Love is a strong recurring theme in Japanese Films, especially love that is lost. While a plot involving losing a loved one to an incurable disease or a fateful accident may sound too much of a cliché, Japanese filmmakers have continued to show how successes can be created through intricate story-telling. The following are some titles to look out for.
Shunji Iwai, perhaps better remembered by some Western audiences as the director of All About Lily Chou-Chou (2001), created the classic film ‘Love Letter’ in 1995. The story begins with Hiroko Watanabe mourning the death of her fiancé Itsuki who died in a mountain climbing accident. While trying to come to terms with her loss, she decides to write a letter to him and mails it to an old address in his hometown. Surprisingly, a reply is received from Itsuki, a woman whose links with Hiroko’s dead fiancé go beyond sharing the same name. Years after its initial release, Love Letter continued to create waves in Asia and is credited for creating a whole fan base for Japanese films in Thailand when it was released there in 2001. Having been part of the original crew for Love Letter is also to be part of a powerful lineage.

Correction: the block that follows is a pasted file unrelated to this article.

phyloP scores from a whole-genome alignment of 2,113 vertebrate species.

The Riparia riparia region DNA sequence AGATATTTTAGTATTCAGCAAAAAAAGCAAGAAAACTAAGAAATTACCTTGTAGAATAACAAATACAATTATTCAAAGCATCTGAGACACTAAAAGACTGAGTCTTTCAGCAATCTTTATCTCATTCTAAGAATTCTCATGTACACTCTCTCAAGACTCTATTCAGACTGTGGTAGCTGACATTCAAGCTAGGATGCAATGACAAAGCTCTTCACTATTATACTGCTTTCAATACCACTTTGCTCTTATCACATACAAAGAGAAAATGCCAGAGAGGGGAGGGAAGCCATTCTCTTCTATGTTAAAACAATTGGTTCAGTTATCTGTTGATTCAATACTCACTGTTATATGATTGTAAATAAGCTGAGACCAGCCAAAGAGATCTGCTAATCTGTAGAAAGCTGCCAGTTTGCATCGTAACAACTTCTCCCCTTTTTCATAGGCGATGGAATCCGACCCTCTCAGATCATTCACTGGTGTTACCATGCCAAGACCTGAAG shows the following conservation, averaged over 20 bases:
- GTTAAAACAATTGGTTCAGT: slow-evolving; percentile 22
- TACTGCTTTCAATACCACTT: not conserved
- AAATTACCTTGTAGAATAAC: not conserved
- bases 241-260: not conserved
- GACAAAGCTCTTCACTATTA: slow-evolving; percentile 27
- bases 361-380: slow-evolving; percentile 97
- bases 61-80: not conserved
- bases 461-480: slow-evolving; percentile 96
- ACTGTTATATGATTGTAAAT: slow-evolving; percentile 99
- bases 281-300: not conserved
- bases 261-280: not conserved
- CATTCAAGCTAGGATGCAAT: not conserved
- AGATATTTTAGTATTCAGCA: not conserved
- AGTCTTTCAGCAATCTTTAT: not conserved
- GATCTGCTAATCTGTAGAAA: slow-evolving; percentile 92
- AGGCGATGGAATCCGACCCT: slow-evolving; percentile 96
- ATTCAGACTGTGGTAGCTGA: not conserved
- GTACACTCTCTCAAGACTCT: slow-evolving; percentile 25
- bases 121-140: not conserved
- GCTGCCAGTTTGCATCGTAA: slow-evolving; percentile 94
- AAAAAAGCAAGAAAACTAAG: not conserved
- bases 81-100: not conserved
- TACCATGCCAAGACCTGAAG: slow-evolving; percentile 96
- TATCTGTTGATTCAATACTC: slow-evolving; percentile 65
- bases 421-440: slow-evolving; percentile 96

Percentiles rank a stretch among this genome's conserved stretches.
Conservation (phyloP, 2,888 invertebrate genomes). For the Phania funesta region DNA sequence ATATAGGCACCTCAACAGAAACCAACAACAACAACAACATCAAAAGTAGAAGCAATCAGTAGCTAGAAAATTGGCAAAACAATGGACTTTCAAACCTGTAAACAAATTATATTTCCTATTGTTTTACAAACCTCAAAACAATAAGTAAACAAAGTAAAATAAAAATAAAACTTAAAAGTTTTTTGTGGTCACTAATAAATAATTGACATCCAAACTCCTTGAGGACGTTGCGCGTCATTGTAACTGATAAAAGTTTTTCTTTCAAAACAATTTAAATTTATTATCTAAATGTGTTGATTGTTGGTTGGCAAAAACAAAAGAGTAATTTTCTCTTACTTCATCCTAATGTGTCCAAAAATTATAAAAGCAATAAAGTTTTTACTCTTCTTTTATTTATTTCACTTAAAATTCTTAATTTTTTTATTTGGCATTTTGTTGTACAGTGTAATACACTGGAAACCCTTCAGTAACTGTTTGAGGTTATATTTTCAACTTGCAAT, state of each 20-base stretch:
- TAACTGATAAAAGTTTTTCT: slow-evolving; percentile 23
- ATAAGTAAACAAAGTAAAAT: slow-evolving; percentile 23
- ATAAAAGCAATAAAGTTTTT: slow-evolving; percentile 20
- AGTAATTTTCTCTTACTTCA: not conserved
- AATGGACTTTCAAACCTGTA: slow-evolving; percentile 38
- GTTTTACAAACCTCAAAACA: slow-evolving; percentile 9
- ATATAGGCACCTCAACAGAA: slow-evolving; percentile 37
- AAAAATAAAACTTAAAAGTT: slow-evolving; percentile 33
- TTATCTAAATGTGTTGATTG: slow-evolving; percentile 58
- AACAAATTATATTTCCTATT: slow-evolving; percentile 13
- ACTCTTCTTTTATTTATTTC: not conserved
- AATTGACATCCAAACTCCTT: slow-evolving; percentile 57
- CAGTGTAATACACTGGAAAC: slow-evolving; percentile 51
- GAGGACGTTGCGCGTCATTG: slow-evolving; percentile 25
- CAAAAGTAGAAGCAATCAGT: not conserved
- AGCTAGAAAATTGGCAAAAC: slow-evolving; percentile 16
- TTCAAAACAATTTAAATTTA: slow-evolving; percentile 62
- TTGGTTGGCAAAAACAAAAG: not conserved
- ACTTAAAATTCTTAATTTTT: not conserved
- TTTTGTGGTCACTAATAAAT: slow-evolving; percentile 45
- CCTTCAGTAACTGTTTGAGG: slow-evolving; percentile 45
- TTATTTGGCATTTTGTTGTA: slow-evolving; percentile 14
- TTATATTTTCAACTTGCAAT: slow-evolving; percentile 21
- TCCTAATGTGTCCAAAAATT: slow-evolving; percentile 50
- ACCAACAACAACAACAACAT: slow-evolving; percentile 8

Love Letter Assistant Director Isao Yukisada used to be marketed as such but he too has gone on to create his own classic love story. Crying Out Love In The Centre Of The World or 'Sekai no chushin de, ai o sakebu' (2004) sold 7 million tickets in Japan within 10 weeks of its formal release and features Kou Shibasaki (Battle Royale) as one of the leads.
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